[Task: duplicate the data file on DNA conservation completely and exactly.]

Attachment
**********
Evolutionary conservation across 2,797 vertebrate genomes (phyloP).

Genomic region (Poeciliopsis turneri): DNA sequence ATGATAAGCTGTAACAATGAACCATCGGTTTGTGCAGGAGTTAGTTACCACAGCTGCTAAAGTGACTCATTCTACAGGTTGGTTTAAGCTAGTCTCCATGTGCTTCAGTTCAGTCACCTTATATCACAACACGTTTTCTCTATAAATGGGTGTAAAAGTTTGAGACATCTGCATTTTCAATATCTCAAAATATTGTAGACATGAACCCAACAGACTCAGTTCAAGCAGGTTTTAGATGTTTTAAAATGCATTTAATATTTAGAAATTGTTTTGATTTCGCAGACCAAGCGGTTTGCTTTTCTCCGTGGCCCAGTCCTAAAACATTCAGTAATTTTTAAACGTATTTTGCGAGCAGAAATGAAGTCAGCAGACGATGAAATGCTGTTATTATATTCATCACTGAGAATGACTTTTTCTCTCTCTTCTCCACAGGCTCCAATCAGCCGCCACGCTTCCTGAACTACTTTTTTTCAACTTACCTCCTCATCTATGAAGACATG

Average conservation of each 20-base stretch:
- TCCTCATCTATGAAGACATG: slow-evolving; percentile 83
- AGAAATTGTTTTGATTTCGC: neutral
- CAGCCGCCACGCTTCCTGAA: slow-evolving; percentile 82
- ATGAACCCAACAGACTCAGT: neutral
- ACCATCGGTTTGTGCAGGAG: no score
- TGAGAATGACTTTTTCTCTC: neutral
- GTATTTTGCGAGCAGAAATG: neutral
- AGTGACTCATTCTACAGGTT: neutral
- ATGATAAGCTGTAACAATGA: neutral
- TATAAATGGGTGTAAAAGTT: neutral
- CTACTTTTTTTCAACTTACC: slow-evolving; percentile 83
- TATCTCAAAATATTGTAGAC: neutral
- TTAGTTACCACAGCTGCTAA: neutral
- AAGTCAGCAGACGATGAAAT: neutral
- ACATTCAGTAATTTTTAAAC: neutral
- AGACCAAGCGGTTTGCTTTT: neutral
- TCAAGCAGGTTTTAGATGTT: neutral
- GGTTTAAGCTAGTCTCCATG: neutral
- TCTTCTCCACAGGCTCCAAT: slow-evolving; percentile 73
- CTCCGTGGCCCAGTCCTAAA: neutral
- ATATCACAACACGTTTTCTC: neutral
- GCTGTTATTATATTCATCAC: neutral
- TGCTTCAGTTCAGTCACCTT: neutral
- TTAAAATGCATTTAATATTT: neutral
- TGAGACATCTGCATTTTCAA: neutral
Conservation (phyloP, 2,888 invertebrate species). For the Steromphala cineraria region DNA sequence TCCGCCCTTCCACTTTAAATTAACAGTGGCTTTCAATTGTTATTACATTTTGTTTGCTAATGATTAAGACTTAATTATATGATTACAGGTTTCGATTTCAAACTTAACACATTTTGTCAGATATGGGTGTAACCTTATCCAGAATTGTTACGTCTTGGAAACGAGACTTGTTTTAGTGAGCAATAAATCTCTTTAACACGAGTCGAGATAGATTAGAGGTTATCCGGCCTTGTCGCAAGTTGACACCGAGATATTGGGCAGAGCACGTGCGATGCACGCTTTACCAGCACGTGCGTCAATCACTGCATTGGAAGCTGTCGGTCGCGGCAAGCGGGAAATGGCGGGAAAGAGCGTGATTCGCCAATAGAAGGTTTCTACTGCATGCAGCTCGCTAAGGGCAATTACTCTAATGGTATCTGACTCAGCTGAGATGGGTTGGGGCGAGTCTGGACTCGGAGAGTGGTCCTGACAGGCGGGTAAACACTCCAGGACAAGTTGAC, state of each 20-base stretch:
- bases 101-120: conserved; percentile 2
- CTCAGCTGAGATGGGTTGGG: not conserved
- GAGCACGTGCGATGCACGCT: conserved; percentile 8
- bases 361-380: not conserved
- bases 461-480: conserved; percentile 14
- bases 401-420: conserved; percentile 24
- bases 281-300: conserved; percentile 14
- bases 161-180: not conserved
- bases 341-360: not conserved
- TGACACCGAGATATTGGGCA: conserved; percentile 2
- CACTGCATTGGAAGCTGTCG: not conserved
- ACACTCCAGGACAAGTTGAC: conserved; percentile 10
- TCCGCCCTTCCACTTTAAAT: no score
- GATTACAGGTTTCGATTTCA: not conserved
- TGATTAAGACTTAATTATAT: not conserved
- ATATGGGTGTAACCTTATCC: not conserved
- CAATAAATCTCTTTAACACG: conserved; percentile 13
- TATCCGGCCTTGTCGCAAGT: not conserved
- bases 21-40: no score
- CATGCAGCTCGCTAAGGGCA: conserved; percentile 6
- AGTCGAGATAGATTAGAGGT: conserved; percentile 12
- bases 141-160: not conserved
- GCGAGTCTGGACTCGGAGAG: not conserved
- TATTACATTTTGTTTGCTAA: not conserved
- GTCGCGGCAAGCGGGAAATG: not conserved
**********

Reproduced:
Evolutionary conservation across 2,797 vertebrate genomes (phyloP).

Genomic region (Poeciliopsis turneri): DNA sequence ATGATAAGCTGTAACAATGAACCATCGGTTTGTGCAGGAGTTAGTTACCACAGCTGCTAAAGTGACTCATTCTACAGGTTGGTTTAAGCTAGTCTCCATGTGCTTCAGTTCAGTCACCTTATATCACAACACGTTTTCTCTATAAATGGGTGTAAAAGTTTGAGACATCTGCATTTTCAATATCTCAAAATATTGTAGACATGAACCCAACAGACTCAGTTCAAGCAGGTTTTAGATGTTTTAAAATGCATTTAATATTTAGAAATTGTTTTGATTTCGCAGACCAAGCGGTTTGCTTTTCTCCGTGGCCCAGTCCTAAAACATTCAGTAATTTTTAAACGTATTTTGCGAGCAGAAATGAAGTCAGCAGACGATGAAATGCTGTTATTATATTCATCACTGAGAATGACTTTTTCTCTCTCTTCTCCACAGGCTCCAATCAGCCGCCACGCTTCCTGAACTACTTTTTTTCAACTTACCTCCTCATCTATGAAGACATG

Average conservation of each 20-base stretch:
- TCCTCATCTATGAAGACATG: slow-evolving; percentile 83
- AGAAATTGTTTTGATTTCGC: neutral
- CAGCCGCCACGCTTCCTGAA: slow-evolving; percentile 82
- ATGAACCCAACAGACTCAGT: neutral
- ACCATCGGTTTGTGCAGGAG: no score
- TGAGAATGACTTTTTCTCTC: neutral
- GTATTTTGCGAGCAGAAATG: neutral
- AGTGACTCATTCTACAGGTT: neutral
- ATGATAAGCTGTAACAATGA: neutral
- TATAAATGGGTGTAAAAGTT: neutral
- CTACTTTTTTTCAACTTACC: slow-evolving; percentile 83
- TATCTCAAAATATTGTAGAC: neutral
- TTAGTTACCACAGCTGCTAA: neutral
- AAGTCAGCAGACGATGAAAT: neutral
- ACATTCAGTAATTTTTAAAC: neutral
- AGACCAAGCGGTTTGCTTTT: neutral
- TCAAGCAGGTTTTAGATGTT: neutral
- GGTTTAAGCTAGTCTCCATG: neutral
- TCTTCTCCACAGGCTCCAAT: slow-evolving; percentile 73
- CTCCGTGGCCCAGTCCTAAA: neutral
- ATATCACAACACGTTTTCTC: neutral
- GCTGTTATTATATTCATCAC: neutral
- TGCTTCAGTTCAGTCACCTT: neutral
- TTAAAATGCATTTAATATTT: neutral
- TGAGACATCTGCATTTTCAA: neutral
Conservation (phyloP, 2,888 invertebrate species). For the Steromphala cineraria region DNA sequence TCCGCCCTTCCACTTTAAATTAACAGTGGCTTTCAATTGTTATTACATTTTGTTTGCTAATGATTAAGACTTAATTATATGATTACAGGTTTCGATTTCAAACTTAACACATTTTGTCAGATATGGGTGTAACCTTATCCAGAATTGTTACGTCTTGGAAACGAGACTTGTTTTAGTGAGCAATAAATCTCTTTAACACGAGTCGAGATAGATTAGAGGTTATCCGGCCTTGTCGCAAGTTGACACCGAGATATTGGGCAGAGCACGTGCGATGCACGCTTTACCAGCACGTGCGTCAATCACTGCATTGGAAGCTGTCGGTCGCGGCAAGCGGGAAATGGCGGGAAAGAGCGTGATTCGCCAATAGAAGGTTTCTACTGCATGCAGCTCGCTAAGGGCAATTACTCTAATGGTATCTGACTCAGCTGAGATGGGTTGGGGCGAGTCTGGACTCGGAGAGTGGTCCTGACAGGCGGGTAAACACTCCAGGACAAGTTGAC, state of each 20-base stretch:
- bases 101-120: conserved; percentile 2
- CTCAGCTGAGATGGGTTGGG: not conserved
- GAGCACGTGCGATGCACGCT: conserved; percentile 8
- bases 361-380: not conserved
- bases 461-480: conserved; percentile 14
- bases 401-420: conserved; percentile 24
- bases 281-300: conserved; percentile 14
- bases 161-180: not conserved
- bases 341-360: not conserved
- TGACACCGAGATATTGGGCA: conserved; percentile 2
- CACTGCATTGGAAGCTGTCG: not conserved
- ACACTCCAGGACAAGTTGAC: conserved; percentile 10
- TCCGCCCTTCCACTTTAAAT: no score
- GATTACAGGTTTCGATTTCA: not conserved
- TGATTAAGACTTAATTATAT: not conserved
- ATATGGGTGTAACCTTATCC: not conserved
- CAATAAATCTCTTTAACACG: conserved; percentile 13
- TATCCGGCCTTGTCGCAAGT: not conserved
- bases 21-40: no score
- CATGCAGCTCGCTAAGGGCA: conserved; percentile 6
- AGTCGAGATAGATTAGAGGT: conserved; percentile 12
- bases 141-160: not conserved
- GCGAGTCTGGACTCGGAGAG: not conserved
- TATTACATTTTGTTTGCTAA: not conserved
- GTCGCGGCAAGCGGGAAATG: not conserved